For before these days rose up Theudas, giving himself out to be somebody; to whom a number of men, about four hundred, joined themselves: who was slain; and all, as many as obeyed him, were dispersed, and came to nought. (ASV)
In the speech of Gamaliel (Acts 5:36-37), the famous Pharisee supposedly made the remark about the uprising by Theudas. However this is a gross anachronism. The speech within Luke-Acts was set in the early thirties (circa 30-33 CE), since it was placed before the conversion of Paul (which happened only in Acts 9). Yet we know from Josephus's Antiquities (20:5:1-2) that this revolt happened during the procuratorship of Cuspius Fadus, who took office only in 44 CE. This means that Luke had Gamaliel making a remark about the revolt by Theudas that, at that time, had yet to occur and will not happen for another ten years! It is quite obvious that Gamaliel could not have made that remark. Dibelius, Studies in the Acts of the Apostles: p186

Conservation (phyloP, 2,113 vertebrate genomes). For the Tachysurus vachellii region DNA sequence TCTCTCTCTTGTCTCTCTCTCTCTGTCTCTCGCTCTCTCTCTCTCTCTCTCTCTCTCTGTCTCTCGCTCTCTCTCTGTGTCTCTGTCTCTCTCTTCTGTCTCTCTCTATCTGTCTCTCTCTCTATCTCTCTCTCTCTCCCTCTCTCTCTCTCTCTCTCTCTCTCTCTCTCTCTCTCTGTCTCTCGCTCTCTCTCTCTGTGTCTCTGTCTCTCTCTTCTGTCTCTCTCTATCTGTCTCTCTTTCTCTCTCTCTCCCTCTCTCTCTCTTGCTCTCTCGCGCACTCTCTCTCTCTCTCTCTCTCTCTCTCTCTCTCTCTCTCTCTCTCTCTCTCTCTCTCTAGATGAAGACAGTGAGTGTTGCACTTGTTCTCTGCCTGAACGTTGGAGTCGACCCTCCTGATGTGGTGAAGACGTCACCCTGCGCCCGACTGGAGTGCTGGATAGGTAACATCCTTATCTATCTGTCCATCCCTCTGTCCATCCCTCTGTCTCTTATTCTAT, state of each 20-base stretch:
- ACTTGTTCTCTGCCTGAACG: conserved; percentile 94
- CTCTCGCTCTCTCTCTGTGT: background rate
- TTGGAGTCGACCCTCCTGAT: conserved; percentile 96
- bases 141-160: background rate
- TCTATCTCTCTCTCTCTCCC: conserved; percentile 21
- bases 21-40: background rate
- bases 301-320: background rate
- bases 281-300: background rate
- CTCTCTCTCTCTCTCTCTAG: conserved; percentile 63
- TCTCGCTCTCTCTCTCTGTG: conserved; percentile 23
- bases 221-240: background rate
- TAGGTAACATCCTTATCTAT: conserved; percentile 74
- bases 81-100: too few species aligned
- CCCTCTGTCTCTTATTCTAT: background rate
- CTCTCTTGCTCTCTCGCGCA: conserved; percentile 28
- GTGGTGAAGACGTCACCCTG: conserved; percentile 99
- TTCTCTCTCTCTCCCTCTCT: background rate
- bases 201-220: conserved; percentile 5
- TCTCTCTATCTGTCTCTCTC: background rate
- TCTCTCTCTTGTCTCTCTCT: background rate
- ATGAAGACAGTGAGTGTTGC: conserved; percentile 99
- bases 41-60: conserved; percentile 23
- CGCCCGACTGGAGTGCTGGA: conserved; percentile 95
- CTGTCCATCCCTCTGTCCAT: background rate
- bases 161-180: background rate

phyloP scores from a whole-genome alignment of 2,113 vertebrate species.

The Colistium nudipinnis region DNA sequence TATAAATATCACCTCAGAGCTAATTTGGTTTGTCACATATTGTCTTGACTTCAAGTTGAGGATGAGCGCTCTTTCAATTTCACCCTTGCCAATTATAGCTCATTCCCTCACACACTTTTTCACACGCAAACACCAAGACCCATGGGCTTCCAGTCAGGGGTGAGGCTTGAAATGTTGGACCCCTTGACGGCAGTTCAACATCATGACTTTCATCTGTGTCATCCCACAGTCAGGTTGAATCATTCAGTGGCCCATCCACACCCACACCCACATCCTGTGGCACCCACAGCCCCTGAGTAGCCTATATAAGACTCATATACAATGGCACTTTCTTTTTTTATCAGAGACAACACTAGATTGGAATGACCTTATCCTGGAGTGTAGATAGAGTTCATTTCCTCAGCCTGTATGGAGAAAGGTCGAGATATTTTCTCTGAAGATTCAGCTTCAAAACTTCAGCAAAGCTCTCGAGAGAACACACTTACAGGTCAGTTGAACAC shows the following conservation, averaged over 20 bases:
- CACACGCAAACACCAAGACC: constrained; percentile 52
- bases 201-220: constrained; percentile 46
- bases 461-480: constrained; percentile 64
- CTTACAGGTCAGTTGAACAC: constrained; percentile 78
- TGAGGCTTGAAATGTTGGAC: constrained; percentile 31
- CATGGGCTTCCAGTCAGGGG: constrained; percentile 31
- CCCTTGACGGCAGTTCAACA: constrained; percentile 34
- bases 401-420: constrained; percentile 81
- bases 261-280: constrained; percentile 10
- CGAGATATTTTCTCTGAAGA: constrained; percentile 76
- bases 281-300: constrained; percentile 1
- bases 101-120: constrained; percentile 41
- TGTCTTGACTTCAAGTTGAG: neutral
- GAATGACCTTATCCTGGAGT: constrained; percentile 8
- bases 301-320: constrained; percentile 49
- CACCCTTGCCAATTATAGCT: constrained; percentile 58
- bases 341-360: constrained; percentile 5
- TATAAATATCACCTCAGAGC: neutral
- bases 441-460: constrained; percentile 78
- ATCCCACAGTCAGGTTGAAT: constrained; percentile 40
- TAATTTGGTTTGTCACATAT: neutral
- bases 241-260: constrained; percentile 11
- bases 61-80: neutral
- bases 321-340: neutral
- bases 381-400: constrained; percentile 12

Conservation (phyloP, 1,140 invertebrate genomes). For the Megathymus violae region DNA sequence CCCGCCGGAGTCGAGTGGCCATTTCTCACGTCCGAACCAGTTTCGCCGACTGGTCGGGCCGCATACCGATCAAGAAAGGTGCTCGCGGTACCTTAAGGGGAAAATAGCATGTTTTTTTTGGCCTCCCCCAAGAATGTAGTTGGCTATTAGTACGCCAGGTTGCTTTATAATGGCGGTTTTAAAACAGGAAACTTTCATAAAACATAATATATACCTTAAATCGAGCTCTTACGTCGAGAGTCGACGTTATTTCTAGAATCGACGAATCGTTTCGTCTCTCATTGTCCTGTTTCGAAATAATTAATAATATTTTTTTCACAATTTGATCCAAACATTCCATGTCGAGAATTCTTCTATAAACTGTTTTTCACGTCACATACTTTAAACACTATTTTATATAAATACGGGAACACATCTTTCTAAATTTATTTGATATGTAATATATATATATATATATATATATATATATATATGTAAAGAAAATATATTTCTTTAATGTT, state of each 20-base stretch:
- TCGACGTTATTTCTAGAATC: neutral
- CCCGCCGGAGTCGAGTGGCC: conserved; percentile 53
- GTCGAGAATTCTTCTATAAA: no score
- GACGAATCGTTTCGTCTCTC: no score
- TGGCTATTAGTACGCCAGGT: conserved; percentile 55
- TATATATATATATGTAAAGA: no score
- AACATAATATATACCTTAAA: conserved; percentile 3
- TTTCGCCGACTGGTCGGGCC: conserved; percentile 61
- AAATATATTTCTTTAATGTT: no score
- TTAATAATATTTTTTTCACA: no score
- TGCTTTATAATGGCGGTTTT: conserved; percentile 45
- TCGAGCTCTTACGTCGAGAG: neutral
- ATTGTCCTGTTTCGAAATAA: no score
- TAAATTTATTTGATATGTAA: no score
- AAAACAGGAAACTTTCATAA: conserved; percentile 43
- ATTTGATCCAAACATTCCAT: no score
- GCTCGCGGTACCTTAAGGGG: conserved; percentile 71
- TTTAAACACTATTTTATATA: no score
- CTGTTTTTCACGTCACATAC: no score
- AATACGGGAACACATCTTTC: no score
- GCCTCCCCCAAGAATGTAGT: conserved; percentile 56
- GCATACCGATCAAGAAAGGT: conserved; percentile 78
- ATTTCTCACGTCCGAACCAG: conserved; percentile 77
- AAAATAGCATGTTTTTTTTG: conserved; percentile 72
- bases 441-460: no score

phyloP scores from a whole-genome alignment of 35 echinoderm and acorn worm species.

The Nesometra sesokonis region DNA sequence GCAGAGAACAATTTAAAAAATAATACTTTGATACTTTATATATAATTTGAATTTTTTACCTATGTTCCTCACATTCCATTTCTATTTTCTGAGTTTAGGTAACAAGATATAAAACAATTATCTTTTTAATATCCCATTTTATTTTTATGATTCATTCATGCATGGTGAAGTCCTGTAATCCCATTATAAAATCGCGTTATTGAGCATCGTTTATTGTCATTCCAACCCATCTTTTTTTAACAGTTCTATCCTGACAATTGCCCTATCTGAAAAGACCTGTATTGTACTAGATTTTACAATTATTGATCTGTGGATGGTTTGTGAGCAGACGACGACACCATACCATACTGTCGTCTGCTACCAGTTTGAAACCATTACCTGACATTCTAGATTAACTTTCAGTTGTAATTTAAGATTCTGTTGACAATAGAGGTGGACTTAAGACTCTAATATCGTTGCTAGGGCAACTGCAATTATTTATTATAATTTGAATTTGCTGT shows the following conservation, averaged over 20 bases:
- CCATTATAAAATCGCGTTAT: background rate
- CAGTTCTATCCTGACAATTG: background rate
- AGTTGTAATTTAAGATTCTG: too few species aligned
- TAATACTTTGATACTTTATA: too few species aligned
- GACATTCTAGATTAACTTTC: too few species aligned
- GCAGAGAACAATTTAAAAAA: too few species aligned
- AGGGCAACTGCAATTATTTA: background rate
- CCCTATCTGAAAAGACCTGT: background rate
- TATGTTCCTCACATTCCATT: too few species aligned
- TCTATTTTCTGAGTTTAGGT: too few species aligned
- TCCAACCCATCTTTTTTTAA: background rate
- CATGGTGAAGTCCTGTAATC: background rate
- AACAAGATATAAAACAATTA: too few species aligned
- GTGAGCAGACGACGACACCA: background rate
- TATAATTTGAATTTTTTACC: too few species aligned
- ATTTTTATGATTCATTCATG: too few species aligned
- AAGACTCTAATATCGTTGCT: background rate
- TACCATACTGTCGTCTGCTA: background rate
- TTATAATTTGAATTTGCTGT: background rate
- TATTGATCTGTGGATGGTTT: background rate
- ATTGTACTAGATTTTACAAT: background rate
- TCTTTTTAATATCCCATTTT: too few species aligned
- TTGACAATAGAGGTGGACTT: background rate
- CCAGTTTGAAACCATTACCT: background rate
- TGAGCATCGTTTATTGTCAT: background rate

Against the idea that the author of Acts is referring to a separate Theudas, it should be noted that he seems to have very close affinities with Josephus' writing and many scholars believe that if Josephus was not a source for Acts, they probably at least share common source materials. In this case, it is very incriminating that the author of Acts mentions not only Theudas but also Judas the Galilean and the Egyptian, though rearranging the order for his own agenda.
Edit this section to note miscellaneous facts.
Moved From Con
Reason For Move
The link is a claimed defense to the claimed error by Glenn Miller. It has been moved to Neutral for the following reasons:
1) The Pro claim is clear.
2) In General attempted Pros or Cons consisting only of a link are not allowed.
3) Glenn Miller in general is not an authority on Biblical Errancy by the standards of ErrancyWiki.
4) Every specific point that Miller addresses supports the Pro conclusion, that the same Theudas is intended.
Cure For Move
At a minimum a summary of an argument must be given here to achieve Con status and the argument can not be based exclusively on claimed uncertainty. I'm not sure if this is possible.
--JoeWallack 17:19, 24 August 2008 (EDT)